Stalkerware is often installed secretly on mobile phones by abusive spouses, ex-partners, and other close contacts to spy on their targets.
Over the course of the past three years, Avast researchers have discovered a diverse range of mobile applications intended for non-consensual stalking.
Often installed secretly on mobile phones by so-called friends, jealous spouses, and ex-partners, stalkerware tracks the physical location of the victim, monitoring their phone calls, text messages, and sites they visit to undermine their online freedom and individual liberty.
“National Network to End Domestic Violence (NNEDV) is deeply concerned about the significant increase in the use of stalkerware and the dangerous implications for survivors domestic and dating violence and sexual assault,” says Erica Olsen, Senior Director of Safety Net Project at NNEDV, our US partner. “Our Safety Net Project conducted an assessment of service providers documenting that the most common types of technology abuse – harassment, limiting access to tech, and surveillance – all increased during the pandemic.”
And here’s the kicker: Across the globe, the risk of encountering stalkerware on a mobile device has increased by 239% globally over a three-year period.
What do stalkerware apps look like?
Our team’s recent analysis has found that child surveillance apps that can remotely control affected devices and stay hidden have become one of the most prevalent forms of stalkerware and are often misused for monitoring calls, SMS, internet activity, social media use, recording audio and video, taking photos or screenshots of a person’s phone, and tracking live locations.
Refuge, our partner that helps people in the UK who are dealing with domestic violence, has seen similar patterns.
“Refuge has seen an increase in tools that are marketed for children’s safety being mis-used by perpetrators to stalk survivors,” Emma Pickering, Senior Operations Tech Abuse Manager at Refuge, says. “In Refuge’s specialist technology facilitated abuse team, we hear from countless survivors who tell us that stalkerware apps have been installed on their phone, giving their perpetrator tools to continue to intimidate, harass, monitor, and manipulate them. This access can happen remotely, undetected, and often these apps are hard to spot.”
Another type of unlikely stalkerware are apps that market themselves as lost or stolen device trackers. Once installed on a device, they either hide themselves completely or present themselves as Notes applications to evade detection from the unsuspecting phone owner. The stalker can control these apps remotely and carry out similar malicious activity.
“The growth we’re seeing in stalkerware is a huge concern,” said Ondrej David, Malware Analyst Team Lead for Avast. “Stalkerware has the capacity to inflict serious physical and psychological harm on those affected. This is not only about stealing personal data; there are also tangible implications concerning the safety of the individual targeted.”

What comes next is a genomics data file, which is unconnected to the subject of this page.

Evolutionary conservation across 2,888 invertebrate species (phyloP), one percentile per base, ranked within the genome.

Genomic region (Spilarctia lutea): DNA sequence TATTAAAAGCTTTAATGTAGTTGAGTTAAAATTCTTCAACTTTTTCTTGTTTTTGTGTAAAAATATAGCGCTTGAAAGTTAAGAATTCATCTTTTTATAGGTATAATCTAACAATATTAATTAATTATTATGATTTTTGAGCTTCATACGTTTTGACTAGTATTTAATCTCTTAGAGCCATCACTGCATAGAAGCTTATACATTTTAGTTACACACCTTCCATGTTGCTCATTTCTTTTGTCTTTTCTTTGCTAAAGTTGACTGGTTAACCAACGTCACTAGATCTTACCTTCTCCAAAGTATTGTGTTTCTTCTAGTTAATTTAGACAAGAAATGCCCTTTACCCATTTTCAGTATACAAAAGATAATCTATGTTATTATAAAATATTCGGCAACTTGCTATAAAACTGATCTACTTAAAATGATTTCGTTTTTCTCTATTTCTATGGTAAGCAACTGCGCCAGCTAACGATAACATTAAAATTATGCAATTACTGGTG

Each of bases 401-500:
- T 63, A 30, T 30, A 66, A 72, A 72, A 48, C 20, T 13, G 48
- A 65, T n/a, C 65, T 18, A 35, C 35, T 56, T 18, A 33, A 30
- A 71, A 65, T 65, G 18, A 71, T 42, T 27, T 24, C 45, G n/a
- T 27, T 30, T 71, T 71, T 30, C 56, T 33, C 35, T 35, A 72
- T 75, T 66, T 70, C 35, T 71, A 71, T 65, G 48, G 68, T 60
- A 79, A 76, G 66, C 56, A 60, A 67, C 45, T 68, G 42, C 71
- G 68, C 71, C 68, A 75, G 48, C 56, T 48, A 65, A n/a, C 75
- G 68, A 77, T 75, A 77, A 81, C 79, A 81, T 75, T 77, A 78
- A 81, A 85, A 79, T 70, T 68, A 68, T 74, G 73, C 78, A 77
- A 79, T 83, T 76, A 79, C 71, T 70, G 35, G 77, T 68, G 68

Stalkerware is an extremely important issue for individuals to be aware of, and it’s also one that Avast is committed to fighting against. Since February 2021, Avast has been a member of the Coalition Against Stalkerware. Alongside other leading security software companies, members of the coalition continue to combat digital tracking and abuse.
Common signs of stalkerware apps
Avast Threat Labs has outlined a handful of telltale signs that your device may be infected by stalkerware. Here’s what to be out the lookout for:
- Your device’s performance is suddenly and unexpectedly worse. You may notice slow-downs or more frequent crashes or freezes.
- Your settings have changed without your consent. If you suddenly have a new browser homepage, new icons on your desktop, a different default search engine, or other changes that you did not make, it might be due to stalkerware.
- You get odd messages, such as a sudden flood of pop-ups or error messages from programs that always worked fine before.
- You have unexplained calls on your bill.
- The abuser has had physical access to your device.
- The abuser knows things about what you are doing, where you are going and who you have been communicating with.
How to remove stalkerware from your phone
First, in a situation of coercive control, removing stalkerware from your phone could inform the abuser that you have found and deleted it, which could put your physical safety at risk. Therefore, it’s crucial to make sure you are free from harm before removing stalkerware applications from your phone.
To get started, reboot your phone into safe mode. To do so, hold down your phone’s power button to see your ‘Power off’ and ‘Restart’ options. Long-press the ‘Power off’ option and the ‘Reboot to safe-mode option’ will appear. Tap ‘OK’.
Next, be sure to remove any suspicious apps. Once rebooted in safe mode, open your settings, and tap ‘Apps’ or ‘Apps & notifications’. Sort through your apps and look for anything that you don’t recognize.
Finally, remove any malicious apps by tapping ‘Uninstall’ to remove them from your device. If you’re not sure if an app is malicious, search for the name of the app on the internet to see if other people have shared any issues with it.
If you think you’re at risk of stalkerware, here’s what you can do to prevent it:
- Secure your phone against all unauthorized physical access. Ensure your phone or device uses two-factor authentication such as a pin code and a second form of identity confirmation, for example an email backup or thumbprint.
- Install a reliable antivirus product on your mobile phone. A good mobile antivirus will treat stalkerware as a potentially unwanted program (PUP) and give you the option to remove it.